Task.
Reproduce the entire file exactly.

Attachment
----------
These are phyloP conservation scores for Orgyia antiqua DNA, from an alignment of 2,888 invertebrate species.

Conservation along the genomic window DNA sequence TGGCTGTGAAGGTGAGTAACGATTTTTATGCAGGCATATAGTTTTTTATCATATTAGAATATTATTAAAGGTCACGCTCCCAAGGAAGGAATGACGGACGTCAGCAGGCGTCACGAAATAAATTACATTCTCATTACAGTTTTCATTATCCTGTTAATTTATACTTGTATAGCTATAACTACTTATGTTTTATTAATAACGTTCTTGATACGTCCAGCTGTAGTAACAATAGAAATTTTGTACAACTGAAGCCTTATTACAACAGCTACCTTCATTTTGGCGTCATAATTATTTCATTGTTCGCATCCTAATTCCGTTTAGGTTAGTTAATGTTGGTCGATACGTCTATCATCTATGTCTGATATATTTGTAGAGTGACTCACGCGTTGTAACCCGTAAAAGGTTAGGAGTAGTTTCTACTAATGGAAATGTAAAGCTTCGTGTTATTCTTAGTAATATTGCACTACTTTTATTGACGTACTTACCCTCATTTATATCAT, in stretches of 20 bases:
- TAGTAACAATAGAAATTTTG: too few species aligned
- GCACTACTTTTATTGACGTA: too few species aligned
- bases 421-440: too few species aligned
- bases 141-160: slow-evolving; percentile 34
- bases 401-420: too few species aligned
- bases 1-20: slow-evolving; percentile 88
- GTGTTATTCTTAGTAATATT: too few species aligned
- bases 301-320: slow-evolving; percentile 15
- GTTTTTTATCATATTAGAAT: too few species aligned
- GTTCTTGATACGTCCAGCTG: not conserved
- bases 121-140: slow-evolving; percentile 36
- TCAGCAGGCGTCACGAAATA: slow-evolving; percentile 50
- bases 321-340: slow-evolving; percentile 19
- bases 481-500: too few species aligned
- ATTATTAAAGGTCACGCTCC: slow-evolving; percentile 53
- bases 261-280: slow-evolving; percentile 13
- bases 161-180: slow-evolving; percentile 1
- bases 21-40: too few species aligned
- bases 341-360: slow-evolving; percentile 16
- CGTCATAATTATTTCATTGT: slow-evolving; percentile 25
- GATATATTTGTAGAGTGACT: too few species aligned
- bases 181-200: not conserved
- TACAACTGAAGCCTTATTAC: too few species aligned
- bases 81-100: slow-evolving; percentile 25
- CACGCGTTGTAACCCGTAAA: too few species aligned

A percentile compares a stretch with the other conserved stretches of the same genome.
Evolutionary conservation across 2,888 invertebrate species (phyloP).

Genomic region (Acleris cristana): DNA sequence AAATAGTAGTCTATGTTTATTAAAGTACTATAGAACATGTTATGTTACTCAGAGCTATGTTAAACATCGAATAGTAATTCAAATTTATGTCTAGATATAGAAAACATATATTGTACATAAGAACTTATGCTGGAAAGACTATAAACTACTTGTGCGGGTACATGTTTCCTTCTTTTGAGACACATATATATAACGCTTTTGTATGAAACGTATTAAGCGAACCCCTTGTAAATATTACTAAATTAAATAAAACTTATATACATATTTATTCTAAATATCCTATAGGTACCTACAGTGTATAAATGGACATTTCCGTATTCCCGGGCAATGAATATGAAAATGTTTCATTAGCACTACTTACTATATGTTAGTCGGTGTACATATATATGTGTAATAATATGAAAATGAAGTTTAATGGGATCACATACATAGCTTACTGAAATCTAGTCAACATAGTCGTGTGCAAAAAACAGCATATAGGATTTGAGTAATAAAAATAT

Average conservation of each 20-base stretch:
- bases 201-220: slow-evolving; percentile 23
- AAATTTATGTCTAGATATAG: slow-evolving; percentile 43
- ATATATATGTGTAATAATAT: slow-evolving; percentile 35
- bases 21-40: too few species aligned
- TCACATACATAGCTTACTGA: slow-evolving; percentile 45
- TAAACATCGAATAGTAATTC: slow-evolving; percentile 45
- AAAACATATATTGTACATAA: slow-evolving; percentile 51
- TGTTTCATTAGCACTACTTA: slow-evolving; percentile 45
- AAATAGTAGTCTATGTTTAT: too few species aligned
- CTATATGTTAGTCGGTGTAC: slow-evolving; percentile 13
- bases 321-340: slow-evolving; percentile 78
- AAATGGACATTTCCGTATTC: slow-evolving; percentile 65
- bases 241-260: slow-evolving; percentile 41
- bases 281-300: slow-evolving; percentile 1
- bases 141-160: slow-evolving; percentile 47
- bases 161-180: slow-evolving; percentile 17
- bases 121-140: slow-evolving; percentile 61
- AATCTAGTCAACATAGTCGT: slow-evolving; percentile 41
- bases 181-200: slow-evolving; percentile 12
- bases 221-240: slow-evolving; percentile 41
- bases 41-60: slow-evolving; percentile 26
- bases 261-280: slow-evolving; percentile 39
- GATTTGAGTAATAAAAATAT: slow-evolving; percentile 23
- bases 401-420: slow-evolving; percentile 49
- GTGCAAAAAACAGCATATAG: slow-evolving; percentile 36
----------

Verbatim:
These are phyloP conservation scores for Orgyia antiqua DNA, from an alignment of 2,888 invertebrate species.

Conservation along the genomic window DNA sequence TGGCTGTGAAGGTGAGTAACGATTTTTATGCAGGCATATAGTTTTTTATCATATTAGAATATTATTAAAGGTCACGCTCCCAAGGAAGGAATGACGGACGTCAGCAGGCGTCACGAAATAAATTACATTCTCATTACAGTTTTCATTATCCTGTTAATTTATACTTGTATAGCTATAACTACTTATGTTTTATTAATAACGTTCTTGATACGTCCAGCTGTAGTAACAATAGAAATTTTGTACAACTGAAGCCTTATTACAACAGCTACCTTCATTTTGGCGTCATAATTATTTCATTGTTCGCATCCTAATTCCGTTTAGGTTAGTTAATGTTGGTCGATACGTCTATCATCTATGTCTGATATATTTGTAGAGTGACTCACGCGTTGTAACCCGTAAAAGGTTAGGAGTAGTTTCTACTAATGGAAATGTAAAGCTTCGTGTTATTCTTAGTAATATTGCACTACTTTTATTGACGTACTTACCCTCATTTATATCAT, in stretches of 20 bases:
- TAGTAACAATAGAAATTTTG: too few species aligned
- GCACTACTTTTATTGACGTA: too few species aligned
- bases 421-440: too few species aligned
- bases 141-160: slow-evolving; percentile 34
- bases 401-420: too few species aligned
- bases 1-20: slow-evolving; percentile 88
- GTGTTATTCTTAGTAATATT: too few species aligned
- bases 301-320: slow-evolving; percentile 15
- GTTTTTTATCATATTAGAAT: too few species aligned
- GTTCTTGATACGTCCAGCTG: not conserved
- bases 121-140: slow-evolving; percentile 36
- TCAGCAGGCGTCACGAAATA: slow-evolving; percentile 50
- bases 321-340: slow-evolving; percentile 19
- bases 481-500: too few species aligned
- ATTATTAAAGGTCACGCTCC: slow-evolving; percentile 53
- bases 261-280: slow-evolving; percentile 13
- bases 161-180: slow-evolving; percentile 1
- bases 21-40: too few species aligned
- bases 341-360: slow-evolving; percentile 16
- CGTCATAATTATTTCATTGT: slow-evolving; percentile 25
- GATATATTTGTAGAGTGACT: too few species aligned
- bases 181-200: not conserved
- TACAACTGAAGCCTTATTAC: too few species aligned
- bases 81-100: slow-evolving; percentile 25
- CACGCGTTGTAACCCGTAAA: too few species aligned

A percentile compares a stretch with the other conserved stretches of the same genome.
Evolutionary conservation across 2,888 invertebrate species (phyloP).

Genomic region (Acleris cristana): DNA sequence AAATAGTAGTCTATGTTTATTAAAGTACTATAGAACATGTTATGTTACTCAGAGCTATGTTAAACATCGAATAGTAATTCAAATTTATGTCTAGATATAGAAAACATATATTGTACATAAGAACTTATGCTGGAAAGACTATAAACTACTTGTGCGGGTACATGTTTCCTTCTTTTGAGACACATATATATAACGCTTTTGTATGAAACGTATTAAGCGAACCCCTTGTAAATATTACTAAATTAAATAAAACTTATATACATATTTATTCTAAATATCCTATAGGTACCTACAGTGTATAAATGGACATTTCCGTATTCCCGGGCAATGAATATGAAAATGTTTCATTAGCACTACTTACTATATGTTAGTCGGTGTACATATATATGTGTAATAATATGAAAATGAAGTTTAATGGGATCACATACATAGCTTACTGAAATCTAGTCAACATAGTCGTGTGCAAAAAACAGCATATAGGATTTGAGTAATAAAAATAT

Average conservation of each 20-base stretch:
- bases 201-220: slow-evolving; percentile 23
- AAATTTATGTCTAGATATAG: slow-evolving; percentile 43
- ATATATATGTGTAATAATAT: slow-evolving; percentile 35
- bases 21-40: too few species aligned
- TCACATACATAGCTTACTGA: slow-evolving; percentile 45
- TAAACATCGAATAGTAATTC: slow-evolving; percentile 45
- AAAACATATATTGTACATAA: slow-evolving; percentile 51
- TGTTTCATTAGCACTACTTA: slow-evolving; percentile 45
- AAATAGTAGTCTATGTTTAT: too few species aligned
- CTATATGTTAGTCGGTGTAC: slow-evolving; percentile 13
- bases 321-340: slow-evolving; percentile 78
- AAATGGACATTTCCGTATTC: slow-evolving; percentile 65
- bases 241-260: slow-evolving; percentile 41
- bases 281-300: slow-evolving; percentile 1
- bases 141-160: slow-evolving; percentile 47
- bases 161-180: slow-evolving; percentile 17
- bases 121-140: slow-evolving; percentile 61
- AATCTAGTCAACATAGTCGT: slow-evolving; percentile 41
- bases 181-200: slow-evolving; percentile 12
- bases 221-240: slow-evolving; percentile 41
- bases 41-60: slow-evolving; percentile 26
- bases 261-280: slow-evolving; percentile 39
- GATTTGAGTAATAAAAATAT: slow-evolving; percentile 23
- bases 401-420: slow-evolving; percentile 49
- GTGCAAAAAACAGCATATAG: slow-evolving; percentile 36